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Home Theatre: Marianne - A bewitching brew of horror- Cinema express

Home Theatre: Marianne - A bewitching brew of horror

A fortnightly column that focuses on notable content available on the streaming platforms around you, and this week it's Marianne, streaming on Netflix

Published: 30th October 2019

A craggy coastline with a lighthouse off the shore; a sleepy town with houses painted a ghastly white. We've seen this location on screen before and know immediately that it will be home to horror. But for all its predictability, it is still an effective setting for the genre. There's something about such a place, especially when filmed a certain way, that is quite unsettling. That sense of unease is key to a good horror story. Not jump scares, not gore — though these can contribute to that feeling — but creating a certain disquietude in the audience. 

Marianne, the Netflix original French horror series, takes place in a town called Elden which has that craggy coastline and lonely lighthouse. And Marianne is quite effective and extremely unsettling. We are introduced to this coastal town around the middle of episode one when our protagonist, Emma Larsimon, is summoned back to her hometown, through a rather gruesome means, by an old friend's mother, who claims to be the titular Marianne. As Emma explains to her assistant Camille, who accompanies her to Elden, Marianne is a witch deprived of a body who possesses people and does horrible things through them. The one thing Marianne cannot do is lie about her name (this characteristic is used to good effect later in the series). Though Emma claims to have created Marianne, she has, in fact, had recurring nightmares about the witch since she was a child — nightmares which only stopped when she started writing her Lizzie Larck horror book series. Lizzie is her own creation who is meant to fight off Marianne. However, the nightmares begin again now that Emma has decided to stop writing the Lizzie Larck books and move on to something else. With these nightmares, and through other means, Marianne tries to persuade Emma to write again. And not just at some time in the future, but before a specific day — a Tuesday. 

The show starts off on a grim note and keeps its mood throughout, only lightened now and then, as when Emma meets her childhood gang of friends — the Shipwreck crew, so named because of their favourite hangout spot. These friends and their relationships are our anchors. As too are Camille and Inspector Ronan who comes to investigate a series of baffling events. As we slowly get to know these characters, we grow to care for them, and consequently, for their safety too. This is another hallmark of a good horror story. Creating characters whose fates we are actually, truly invested in. This is essential for that feeling of dread to intensify when it seems likely that something could happen to them, and to elicit that gut-wrenching reaction when something does, in fact, befall them. Marianne does this well too. While the pure terrifying horror dissipates a bit after the initial two or three episodes (and let me tell you, they truly are frightening, thanks in large part to the incredible actor, Mireille Herbstmeyer, who plays the aforementioned mother of Emma's friend), the series still holds our attention through these characters. They may not all be likeable all the time — Emma, in particular, can be quite exasperating, though we later come to find out why — but they are still sympathetic most of the time.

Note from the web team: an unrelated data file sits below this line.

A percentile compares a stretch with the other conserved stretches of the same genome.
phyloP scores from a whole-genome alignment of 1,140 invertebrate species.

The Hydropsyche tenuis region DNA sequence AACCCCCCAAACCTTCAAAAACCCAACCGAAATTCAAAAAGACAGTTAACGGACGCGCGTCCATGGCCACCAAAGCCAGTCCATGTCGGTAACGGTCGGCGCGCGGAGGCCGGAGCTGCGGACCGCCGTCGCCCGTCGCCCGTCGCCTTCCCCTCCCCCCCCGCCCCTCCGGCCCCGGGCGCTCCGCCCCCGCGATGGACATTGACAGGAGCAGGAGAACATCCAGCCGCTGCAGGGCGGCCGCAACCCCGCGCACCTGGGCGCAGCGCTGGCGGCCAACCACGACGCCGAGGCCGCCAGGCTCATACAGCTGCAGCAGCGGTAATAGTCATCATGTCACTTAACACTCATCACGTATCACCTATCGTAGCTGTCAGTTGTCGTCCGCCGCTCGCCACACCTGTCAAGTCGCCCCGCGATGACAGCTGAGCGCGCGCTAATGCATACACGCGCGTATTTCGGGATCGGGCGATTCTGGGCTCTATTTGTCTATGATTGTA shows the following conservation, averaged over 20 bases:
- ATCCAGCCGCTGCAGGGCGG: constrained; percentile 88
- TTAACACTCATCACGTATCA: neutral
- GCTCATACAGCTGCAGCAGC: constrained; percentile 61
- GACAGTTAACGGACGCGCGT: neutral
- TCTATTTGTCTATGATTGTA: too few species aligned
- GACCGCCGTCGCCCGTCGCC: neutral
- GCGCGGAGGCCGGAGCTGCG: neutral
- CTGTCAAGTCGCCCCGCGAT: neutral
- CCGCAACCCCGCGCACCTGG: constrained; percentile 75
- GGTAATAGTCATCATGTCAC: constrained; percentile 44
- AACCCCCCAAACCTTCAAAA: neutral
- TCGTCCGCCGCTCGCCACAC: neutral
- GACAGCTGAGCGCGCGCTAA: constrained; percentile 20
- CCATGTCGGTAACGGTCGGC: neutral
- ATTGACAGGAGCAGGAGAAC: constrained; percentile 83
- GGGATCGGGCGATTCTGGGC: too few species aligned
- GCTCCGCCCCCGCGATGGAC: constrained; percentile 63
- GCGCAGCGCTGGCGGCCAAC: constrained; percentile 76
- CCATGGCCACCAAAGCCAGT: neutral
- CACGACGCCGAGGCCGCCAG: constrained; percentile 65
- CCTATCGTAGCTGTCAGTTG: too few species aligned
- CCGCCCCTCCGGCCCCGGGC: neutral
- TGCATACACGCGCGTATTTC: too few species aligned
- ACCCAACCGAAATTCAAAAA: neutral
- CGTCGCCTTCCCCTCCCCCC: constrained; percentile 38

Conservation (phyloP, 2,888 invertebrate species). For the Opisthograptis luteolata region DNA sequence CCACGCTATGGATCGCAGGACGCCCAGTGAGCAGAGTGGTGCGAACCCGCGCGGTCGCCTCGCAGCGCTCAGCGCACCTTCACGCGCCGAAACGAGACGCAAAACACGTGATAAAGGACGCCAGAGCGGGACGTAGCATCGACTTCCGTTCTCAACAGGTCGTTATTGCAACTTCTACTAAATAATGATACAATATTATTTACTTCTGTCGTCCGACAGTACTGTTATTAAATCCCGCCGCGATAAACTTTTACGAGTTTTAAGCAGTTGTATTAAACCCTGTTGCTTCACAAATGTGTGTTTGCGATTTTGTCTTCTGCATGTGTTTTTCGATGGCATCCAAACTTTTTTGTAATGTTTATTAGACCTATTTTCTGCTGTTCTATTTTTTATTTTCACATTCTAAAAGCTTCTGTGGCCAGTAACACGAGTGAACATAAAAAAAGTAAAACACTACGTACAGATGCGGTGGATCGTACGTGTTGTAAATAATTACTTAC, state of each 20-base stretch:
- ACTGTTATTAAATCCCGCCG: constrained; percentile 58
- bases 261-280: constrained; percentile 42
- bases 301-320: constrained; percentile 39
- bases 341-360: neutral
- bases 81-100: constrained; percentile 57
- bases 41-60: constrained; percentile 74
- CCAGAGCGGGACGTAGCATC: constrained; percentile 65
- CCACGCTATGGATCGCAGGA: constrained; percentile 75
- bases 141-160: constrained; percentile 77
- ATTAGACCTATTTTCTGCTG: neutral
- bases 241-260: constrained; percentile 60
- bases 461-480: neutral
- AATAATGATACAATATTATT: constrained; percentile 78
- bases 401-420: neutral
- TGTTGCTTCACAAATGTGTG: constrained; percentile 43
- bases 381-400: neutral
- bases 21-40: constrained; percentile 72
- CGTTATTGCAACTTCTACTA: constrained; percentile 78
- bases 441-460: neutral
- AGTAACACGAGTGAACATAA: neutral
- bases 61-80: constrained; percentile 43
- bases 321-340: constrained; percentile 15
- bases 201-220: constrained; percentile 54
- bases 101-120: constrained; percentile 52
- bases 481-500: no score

Another way the show holds our interest is by slowly feeding us information and filling us in on the backstory over the course of these eight episodes (it holds certain cards close up until the very last episode). This and the character-building are both possible because the length of a television series affords the makers the time for a slow build up. On the flip side, this long runtime affects the pure horror aspects. The scary portions get a tad predictable because of repetition, and thus less effective. That said, even when I stopped staring in horror at my screen, I still found myself holding my breath through a lot of the show due to the connect I'd formed with these characters.  

While the writing and performances deserve due credit for making this show as good as it is, the filmmaking deserves just as much applause. The camerawork, sound, music, editing (the brief, miss-even-if-you-don't-blink cuts are particularly neat) are all on point. I also quite liked the brief recaps at the beginning of each episode, and the use of turning pages of a book (one of the Lizzie Larck books) to denote the passage of time as well as to serve as a transition between scenes. 

Marianne did not give me any nightmares, but I will be a bit nervous around lighthouses, especially in the dark, for at least a little while. Mirrors too. And definitely wary of quiet towns along a ragged coast with crashing waves. 

Only season one of Marianne is out now, and the show ends on a (somewhat obvious) note that clearly makes way for a sequel. I'm a little concerned that multiple seasons might stretch this story too thin, but one more season should work. Someone who has seen the show, described it to me as "pretty fun." Not exactly the words I would have used, to be honest, but on second thoughts, that actually is a good way to describe it. If you are a fan of the horror genre, Marianne really is pretty fun. And what better way to spend Halloween than by watching a series such as this? 

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